Elvis Presley had bold response for TV host over live performance

Elvis Presley 'would have loved' new biopic film says Tom Jones

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In 1956 Elvis Presley was slowly but surely exploding in popularity across the United States of America. At just 21-years-old, the King of Rock and Roll was starting controversies with his “vulgar” dance moves while also appearing on the USA’s most popular TV show: The Ed Sullivan Show. He first appeared on the weekly event on September 8, 1956, where he was introduced by actor Charles Laughton (who was filling in for the titular host). While Elvis’ first appearance went well, his second had a cheeky moment embedded within it.

Elvis played a collection of tracks for his first bout on The Ed Sullivan Show. He performed Don’t Be Cruel, Little Richard’s Ready Teddy and Hound Dog.

A month later, on October 28, 1956, Elvis returned to The Ed Sullivan Show to perform once again. However, he played most of the same songs.

Elvis appeared on the show and once again played Don’t Be Cruel and Hound Dog.

It is assumed that Ed made a comment after these songs pointing out that his audience had already seen Elvis sing these tracks before. So when he started on his third song of the evening, Elvis had to say something.


For his penultimate song, Elvis performed his newly-released hit song Love Me (not to be confused with Love Me Tender, which he did play later on during the same episode). Elvis had some help from a barbershop quartet known as the Jordanaires, as well.

Elvis said: “Friends, we’d like to do a number for you from our new album. It was released by RCA Victor this week. With the help of the Jordanaires, friends, we’d like to do one called Love Me.”

Elvis bowed his head and prepared to croon in front of a reported 60 million viewers. But he couldn’t help but show his true mischievous nature.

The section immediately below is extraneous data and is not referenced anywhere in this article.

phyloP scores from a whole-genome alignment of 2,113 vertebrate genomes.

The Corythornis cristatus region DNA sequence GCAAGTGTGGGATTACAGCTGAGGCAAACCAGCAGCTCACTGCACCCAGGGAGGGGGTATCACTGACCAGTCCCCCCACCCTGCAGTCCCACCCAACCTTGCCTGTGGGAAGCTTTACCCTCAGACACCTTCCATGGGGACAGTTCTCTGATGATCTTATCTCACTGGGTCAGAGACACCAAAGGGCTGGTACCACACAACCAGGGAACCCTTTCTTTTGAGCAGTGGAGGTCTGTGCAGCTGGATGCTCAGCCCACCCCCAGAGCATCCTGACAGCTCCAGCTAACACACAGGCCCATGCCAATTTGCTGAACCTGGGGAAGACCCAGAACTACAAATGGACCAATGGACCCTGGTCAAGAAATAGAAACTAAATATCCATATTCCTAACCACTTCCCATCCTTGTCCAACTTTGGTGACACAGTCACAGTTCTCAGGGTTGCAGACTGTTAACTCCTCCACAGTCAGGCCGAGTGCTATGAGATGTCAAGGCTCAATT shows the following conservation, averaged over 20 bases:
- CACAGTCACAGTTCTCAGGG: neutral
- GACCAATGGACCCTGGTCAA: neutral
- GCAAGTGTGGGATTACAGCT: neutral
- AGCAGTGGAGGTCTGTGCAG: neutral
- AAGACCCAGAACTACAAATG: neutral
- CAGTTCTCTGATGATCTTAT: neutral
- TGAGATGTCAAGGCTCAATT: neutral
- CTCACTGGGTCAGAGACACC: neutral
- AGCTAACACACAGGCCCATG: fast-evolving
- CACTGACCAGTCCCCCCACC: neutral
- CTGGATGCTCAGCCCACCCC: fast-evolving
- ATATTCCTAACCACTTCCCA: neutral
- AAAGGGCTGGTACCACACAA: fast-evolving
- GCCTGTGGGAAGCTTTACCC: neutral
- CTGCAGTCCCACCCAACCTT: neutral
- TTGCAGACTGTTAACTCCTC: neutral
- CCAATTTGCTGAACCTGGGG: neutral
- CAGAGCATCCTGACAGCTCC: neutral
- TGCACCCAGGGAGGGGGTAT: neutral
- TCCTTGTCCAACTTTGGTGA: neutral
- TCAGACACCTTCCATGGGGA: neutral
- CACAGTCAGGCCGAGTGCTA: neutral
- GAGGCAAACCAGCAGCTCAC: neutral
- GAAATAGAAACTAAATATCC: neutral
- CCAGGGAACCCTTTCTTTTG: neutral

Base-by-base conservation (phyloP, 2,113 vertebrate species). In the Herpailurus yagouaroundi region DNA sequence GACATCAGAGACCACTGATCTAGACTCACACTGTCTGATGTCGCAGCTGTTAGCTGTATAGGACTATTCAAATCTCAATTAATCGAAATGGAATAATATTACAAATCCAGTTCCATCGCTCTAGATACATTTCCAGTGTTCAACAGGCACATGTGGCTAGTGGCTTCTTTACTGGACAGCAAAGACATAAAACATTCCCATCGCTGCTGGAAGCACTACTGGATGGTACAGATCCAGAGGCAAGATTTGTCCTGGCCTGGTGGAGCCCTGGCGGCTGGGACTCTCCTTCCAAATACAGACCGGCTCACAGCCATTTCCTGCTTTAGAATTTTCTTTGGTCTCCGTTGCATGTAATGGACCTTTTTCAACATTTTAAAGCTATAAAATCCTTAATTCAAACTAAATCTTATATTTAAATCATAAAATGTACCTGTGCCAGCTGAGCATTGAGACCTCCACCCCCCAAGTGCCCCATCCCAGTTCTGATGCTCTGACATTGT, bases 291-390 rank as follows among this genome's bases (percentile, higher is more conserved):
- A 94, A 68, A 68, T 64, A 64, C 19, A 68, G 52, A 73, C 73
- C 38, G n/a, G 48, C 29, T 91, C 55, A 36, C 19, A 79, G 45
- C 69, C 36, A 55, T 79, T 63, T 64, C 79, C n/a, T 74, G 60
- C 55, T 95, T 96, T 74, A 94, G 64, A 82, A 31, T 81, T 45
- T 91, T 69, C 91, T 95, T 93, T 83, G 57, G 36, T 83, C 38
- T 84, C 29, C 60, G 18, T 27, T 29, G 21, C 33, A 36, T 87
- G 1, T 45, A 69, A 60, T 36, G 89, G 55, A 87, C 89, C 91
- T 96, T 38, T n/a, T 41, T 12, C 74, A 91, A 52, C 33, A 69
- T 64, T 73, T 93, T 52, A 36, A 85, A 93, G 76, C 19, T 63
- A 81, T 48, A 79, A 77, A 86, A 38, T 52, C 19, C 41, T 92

He flicked his head up and curled his eyebrows towards Ed and smirked. He said: “It’s a new one, Ed!”

Elvis Presley 'would have loved' new biopic film says Tom Jones

The audience went wild. They screamed at the idea of Elvis getting one over on Ed during his own show. 

Naturally, the song went down a treat in the live audience. And, in the weeks that followed, Love Me hit number two on the Billboard Top 100 chart at the time.

Elvis and Ed later became great friends, so there were certainly no hard feelings between them. In fact, the tough times between them had been and gone. Ed previously banned Elvis from performing on his show on account of his gyrating hips.

Eventually, however, Ed decided to lift the ban. He then signed Elvis on to play his show three times for a staggering $50,000 (approximately $506,000 in 2022).

Still, critics were not pleased by Elvis’ performance on the show.

A critic from Time Magazine wrote: “When [the performance] was over, parents and critics, as usual, did a lot of futile grumbling at the vulgarity of this strange phenomenon that must somehow be reckoned with.”

Despite the harsh criticisms, Ed later praised Elvis for his contribution to the show. He even gave a heartfelt comment about the star’s demeanour.

He called Elvis “a real decent, fine boy”. He went on to say: “We’ve never had a pleasanter experience on our show with a big name than we’ve had with you.”

According to Variety in 1956, Elvis’ appearance shot his song Love Me Tender into a massive success. They wrote: “For the first time in the history of the record business, a single record has achieved one million sales before being released to the public.”


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